A member of Hamas launched a terror attack in Jerusalem’s Old City on Sunday morning, killing one Israeli civilian and wounding four others – including worshippers returning from the Western Wall.
- Hamas lauded the attack, in which 26-year-old tour guide Eliyahu David Kay died, as “a heroic operation”. The killer, identified by Hamas as a member of its political wing, was shot dead by police at the scene. Kay was the grandson of the rabbi at London’s South Hampstead synagogue.
- Israeli security services said on Monday that they had concluded a months’ long investigation into a Hamas terror cell in the West Bank and made more than 50 arrests. The cell was in the advanced stages of planning major terror attacks in the West Bank and Israel, Shin Bet said.
- The attack and arrests came days after the UK government announced plans to proscribe Hamas in its entirety – currently, only the terror group’s military wing is banned in Britain.
Terror in the Old City
The terror attack was carried out using a Beretta M12 submachine gun by Fadi Abu Shkhaydam, who opened fire near to the entrance to the Temple Mount.
- The three Israeli men shot in the attack were walking through the area after praying at the Western Wall. Besides Kay, two rabbis – Zeev Katzenelnbogen and Aaron Yehuda – were seriously wounded and taken to hospital, as were two police officers who were lightly injured and later released.
- “[The gunman] moved through the alleys and fired quite a bit,” said public security minister Omer Barlev. “Luckily, the alley was mostly empty because otherwise — heaven forbid — there would have been more casualties,” the Labor politician said.
- Barlev’s said the attack appeared to have been planned in advance. “The terrorist was a member of Hamas’s political branch who regularly prayed in the Old City. His wife fled abroad three days ago, and he used standard weapons that are not commonly available in Israel,” the minister said.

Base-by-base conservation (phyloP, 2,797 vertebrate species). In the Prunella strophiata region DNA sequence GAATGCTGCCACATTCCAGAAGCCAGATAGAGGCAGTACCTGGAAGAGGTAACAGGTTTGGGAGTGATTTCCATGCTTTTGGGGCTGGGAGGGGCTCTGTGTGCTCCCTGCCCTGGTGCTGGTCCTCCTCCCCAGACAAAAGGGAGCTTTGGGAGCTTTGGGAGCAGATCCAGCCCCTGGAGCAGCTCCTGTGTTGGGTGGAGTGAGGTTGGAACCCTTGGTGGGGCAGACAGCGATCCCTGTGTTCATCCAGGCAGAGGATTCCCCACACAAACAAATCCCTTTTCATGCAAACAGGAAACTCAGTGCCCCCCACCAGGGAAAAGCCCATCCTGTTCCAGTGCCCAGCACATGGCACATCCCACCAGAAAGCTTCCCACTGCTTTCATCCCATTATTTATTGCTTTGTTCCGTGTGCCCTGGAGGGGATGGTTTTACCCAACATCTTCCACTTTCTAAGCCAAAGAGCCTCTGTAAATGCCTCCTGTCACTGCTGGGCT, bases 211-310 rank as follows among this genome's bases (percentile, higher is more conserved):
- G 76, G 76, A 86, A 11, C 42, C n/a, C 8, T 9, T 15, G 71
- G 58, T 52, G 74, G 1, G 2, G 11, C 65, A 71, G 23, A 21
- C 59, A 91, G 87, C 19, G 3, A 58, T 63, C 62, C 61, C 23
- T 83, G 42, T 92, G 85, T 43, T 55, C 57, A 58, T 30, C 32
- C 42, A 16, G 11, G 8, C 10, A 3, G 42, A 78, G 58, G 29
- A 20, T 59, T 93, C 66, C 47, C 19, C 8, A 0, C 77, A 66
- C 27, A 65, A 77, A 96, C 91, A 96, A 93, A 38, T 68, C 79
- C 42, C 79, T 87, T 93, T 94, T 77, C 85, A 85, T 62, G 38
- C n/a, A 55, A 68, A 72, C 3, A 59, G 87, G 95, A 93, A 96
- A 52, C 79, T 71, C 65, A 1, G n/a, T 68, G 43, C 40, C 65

- In its statement, Hamas claimed: “The message of the heroic operation is a warning to the criminal enemy and its government to stop the attacks on our land and our holy sites. [Israel] will pay a price for the iniquities it commits against Al-Aqsa Mosque, Silwan, Sheikh Jarrah and elsewhere.”
- The killing was the second Hamas terror attack in the Old City in less than a week. On Wednesday, a Palestinian teenager stabbed and wounded two border guards as they passed him. Hamas said the attack by 16-year-old Amr Abu-Assab, who was shot dead by an armed civilian as he wrestled with the injured guards, was a “heroic commando operation”.
- Kay, who emigrated to Israel from South Africa, was the first Israeli civilian to be killed by terrorists since May’s conflict between Israel and Hamas. He worked at the Western Wall as a tour guide and was engaged to be married later this year. He had volunteered in Kibbutz Nirim in southern Israel for a year, after completing his military service.
- The attack was followed by Hamas celebrations in Gaza and clashes between Israeli security forces and Palestinians in East Jerusalem who gathered to chant pro-Hamas slogans in honour of Abu Shkhaydam.
“He never cursed anyone, or called anyone a bad name, except the Jews”
Abu Shkhaydam taught Islamic law at a Jerusalem boys’ school. “He was the best teacher. He never cursed anyone, or called anyone a bad name, except the Jews, may God burn them,” a student of the terrorist said after the attack. Abu Shkhaydam also preached in local mosques. In a 2020 sermon, he attacked “the Jewish and Christian masters of heresy” as being “led by the devil”. After the United Arab Emirates’ decision to normalise relations with Israel, he also labelled the Emiratis as “filthy Bedouins”.
Terror cell broken-up
- More than 50 Hamas operatives were arrested in the West Bank for suspected involvement in the terror cell, Shin Bet said on Monday.